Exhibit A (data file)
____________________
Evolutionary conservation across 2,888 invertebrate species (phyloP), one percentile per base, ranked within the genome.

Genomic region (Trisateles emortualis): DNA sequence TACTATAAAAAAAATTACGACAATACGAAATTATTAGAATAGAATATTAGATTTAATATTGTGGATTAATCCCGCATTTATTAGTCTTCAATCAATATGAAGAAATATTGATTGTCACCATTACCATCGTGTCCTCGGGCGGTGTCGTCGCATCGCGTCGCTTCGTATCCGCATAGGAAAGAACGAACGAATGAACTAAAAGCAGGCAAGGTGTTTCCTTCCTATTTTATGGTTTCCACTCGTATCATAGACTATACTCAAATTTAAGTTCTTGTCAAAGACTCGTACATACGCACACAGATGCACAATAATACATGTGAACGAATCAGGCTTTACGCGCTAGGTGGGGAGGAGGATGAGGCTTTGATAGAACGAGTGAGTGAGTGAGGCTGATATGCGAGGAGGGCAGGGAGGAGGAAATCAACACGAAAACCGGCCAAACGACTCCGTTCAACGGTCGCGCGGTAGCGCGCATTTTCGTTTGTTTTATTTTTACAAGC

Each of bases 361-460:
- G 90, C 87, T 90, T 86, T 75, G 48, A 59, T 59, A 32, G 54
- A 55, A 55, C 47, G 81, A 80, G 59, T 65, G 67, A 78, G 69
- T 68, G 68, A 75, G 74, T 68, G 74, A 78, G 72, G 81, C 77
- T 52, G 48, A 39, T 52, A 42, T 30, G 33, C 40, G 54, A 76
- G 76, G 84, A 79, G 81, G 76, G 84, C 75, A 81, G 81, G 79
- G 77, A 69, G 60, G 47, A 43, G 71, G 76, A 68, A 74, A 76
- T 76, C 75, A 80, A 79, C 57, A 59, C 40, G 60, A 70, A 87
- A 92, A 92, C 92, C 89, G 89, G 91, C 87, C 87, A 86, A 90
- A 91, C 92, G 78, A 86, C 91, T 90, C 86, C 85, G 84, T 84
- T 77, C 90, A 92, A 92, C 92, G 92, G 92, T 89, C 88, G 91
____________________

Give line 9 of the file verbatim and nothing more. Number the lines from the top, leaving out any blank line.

- G 77, A 69, G 60, G 47, A 43, G 71, G 76, A 68, A 74, A 76